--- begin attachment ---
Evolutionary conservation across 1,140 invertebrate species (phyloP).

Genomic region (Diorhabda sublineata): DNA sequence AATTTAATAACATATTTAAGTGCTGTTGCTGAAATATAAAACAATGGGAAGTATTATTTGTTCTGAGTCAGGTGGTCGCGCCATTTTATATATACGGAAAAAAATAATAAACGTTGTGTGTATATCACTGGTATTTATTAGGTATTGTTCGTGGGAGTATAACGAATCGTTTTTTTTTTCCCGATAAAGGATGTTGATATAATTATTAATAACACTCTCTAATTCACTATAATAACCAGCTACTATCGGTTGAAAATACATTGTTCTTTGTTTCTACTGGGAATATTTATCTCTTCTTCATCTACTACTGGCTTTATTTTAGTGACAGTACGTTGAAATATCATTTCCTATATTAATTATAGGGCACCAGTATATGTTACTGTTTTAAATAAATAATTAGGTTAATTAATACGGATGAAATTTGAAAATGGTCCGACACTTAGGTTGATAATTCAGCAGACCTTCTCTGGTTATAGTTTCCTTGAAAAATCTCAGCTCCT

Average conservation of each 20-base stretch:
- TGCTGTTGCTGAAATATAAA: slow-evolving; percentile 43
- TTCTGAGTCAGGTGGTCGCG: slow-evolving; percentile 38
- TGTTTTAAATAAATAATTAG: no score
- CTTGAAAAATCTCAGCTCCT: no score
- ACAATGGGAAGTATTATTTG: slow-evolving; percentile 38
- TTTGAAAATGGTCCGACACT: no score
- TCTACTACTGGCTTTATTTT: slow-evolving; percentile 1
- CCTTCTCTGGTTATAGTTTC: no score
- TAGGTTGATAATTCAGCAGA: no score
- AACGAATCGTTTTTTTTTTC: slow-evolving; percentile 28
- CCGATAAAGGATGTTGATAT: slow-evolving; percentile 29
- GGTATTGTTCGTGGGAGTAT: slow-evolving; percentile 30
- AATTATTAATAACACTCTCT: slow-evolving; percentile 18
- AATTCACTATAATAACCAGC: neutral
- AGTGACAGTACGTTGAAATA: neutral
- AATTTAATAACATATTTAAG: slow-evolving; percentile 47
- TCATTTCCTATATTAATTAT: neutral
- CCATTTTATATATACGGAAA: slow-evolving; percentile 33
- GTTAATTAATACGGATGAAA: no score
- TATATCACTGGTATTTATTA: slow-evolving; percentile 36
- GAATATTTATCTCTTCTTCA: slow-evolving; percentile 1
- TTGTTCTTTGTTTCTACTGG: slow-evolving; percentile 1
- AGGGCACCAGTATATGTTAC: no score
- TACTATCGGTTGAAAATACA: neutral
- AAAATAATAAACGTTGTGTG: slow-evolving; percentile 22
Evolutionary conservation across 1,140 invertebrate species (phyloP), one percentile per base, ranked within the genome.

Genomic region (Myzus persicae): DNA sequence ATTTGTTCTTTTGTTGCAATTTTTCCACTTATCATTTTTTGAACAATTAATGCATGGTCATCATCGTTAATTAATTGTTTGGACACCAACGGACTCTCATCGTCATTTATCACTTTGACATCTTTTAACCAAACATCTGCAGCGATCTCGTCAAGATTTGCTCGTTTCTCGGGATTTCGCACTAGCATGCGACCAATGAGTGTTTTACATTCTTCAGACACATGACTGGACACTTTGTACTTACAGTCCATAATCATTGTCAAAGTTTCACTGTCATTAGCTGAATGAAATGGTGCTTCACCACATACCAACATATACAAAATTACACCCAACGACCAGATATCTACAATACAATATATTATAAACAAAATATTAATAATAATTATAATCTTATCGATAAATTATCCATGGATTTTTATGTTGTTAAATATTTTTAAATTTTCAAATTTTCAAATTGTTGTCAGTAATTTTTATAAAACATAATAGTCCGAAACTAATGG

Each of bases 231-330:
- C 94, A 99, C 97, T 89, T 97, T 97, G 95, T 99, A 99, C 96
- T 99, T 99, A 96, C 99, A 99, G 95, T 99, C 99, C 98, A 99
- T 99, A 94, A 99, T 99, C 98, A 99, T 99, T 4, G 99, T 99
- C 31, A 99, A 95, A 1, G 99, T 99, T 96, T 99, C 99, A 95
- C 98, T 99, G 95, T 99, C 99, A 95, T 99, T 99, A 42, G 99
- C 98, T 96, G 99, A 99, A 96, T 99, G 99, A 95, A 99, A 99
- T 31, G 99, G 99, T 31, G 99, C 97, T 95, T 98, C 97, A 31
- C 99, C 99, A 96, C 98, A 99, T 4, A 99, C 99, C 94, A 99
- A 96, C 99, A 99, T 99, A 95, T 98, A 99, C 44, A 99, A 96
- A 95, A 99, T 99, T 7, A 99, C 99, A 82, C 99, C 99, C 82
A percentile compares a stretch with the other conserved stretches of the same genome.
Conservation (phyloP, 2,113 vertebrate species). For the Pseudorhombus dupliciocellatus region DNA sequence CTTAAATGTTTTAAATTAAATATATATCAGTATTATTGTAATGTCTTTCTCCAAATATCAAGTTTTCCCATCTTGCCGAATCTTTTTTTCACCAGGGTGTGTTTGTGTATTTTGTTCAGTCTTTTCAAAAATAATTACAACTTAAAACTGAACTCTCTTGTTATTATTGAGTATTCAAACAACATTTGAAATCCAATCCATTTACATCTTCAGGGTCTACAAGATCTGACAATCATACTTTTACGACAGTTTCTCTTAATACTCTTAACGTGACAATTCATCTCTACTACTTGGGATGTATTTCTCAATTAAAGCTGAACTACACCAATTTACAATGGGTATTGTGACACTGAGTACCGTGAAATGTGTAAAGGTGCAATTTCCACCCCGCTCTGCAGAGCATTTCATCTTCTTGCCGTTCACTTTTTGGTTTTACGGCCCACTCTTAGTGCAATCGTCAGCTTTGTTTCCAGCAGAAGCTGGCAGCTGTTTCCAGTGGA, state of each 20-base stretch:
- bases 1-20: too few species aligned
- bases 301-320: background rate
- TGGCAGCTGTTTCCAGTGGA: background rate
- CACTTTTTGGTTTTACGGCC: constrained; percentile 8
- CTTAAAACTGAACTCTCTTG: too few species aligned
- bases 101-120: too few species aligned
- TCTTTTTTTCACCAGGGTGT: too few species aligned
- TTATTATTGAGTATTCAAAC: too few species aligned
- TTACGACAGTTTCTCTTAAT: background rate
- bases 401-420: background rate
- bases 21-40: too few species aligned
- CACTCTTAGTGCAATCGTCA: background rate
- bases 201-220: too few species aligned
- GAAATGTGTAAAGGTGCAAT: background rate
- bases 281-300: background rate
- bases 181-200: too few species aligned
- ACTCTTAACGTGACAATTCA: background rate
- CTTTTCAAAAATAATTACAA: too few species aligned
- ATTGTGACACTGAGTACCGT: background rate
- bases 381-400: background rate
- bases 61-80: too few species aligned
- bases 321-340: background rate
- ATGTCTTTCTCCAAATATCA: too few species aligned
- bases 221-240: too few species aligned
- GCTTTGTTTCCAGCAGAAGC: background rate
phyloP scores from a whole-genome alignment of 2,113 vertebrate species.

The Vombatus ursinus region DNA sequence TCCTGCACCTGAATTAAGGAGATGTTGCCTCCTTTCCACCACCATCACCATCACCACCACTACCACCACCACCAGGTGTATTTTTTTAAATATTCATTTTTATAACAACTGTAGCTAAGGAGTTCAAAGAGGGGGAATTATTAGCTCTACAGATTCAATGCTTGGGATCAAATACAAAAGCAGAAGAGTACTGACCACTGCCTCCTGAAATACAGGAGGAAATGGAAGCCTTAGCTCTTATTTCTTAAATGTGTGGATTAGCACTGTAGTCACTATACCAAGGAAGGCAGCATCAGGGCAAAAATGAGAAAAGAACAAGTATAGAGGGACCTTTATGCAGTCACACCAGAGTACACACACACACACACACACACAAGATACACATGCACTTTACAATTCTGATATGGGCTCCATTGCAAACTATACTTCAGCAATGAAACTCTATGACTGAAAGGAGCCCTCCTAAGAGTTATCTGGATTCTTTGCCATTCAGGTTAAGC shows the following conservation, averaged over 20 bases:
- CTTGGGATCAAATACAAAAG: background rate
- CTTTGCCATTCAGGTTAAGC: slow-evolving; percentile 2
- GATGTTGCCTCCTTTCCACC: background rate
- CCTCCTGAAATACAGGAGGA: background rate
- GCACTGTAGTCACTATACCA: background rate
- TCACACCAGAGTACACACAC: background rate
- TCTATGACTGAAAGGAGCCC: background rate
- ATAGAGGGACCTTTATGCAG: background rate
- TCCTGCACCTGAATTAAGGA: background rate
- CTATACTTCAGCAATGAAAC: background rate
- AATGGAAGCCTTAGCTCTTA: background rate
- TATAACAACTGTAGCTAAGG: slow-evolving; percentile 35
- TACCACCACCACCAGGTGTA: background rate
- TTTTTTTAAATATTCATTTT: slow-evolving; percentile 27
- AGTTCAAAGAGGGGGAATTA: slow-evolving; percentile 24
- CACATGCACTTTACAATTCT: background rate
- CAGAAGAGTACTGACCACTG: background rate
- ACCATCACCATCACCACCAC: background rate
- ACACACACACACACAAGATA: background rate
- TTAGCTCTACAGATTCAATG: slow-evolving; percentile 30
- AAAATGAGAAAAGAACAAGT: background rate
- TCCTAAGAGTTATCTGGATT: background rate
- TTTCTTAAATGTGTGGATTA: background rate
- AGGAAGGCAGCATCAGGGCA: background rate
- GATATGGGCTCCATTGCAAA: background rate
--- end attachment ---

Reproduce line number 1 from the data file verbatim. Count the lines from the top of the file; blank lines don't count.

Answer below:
Evolutionary conservation across 1,140 invertebrate species (phyloP).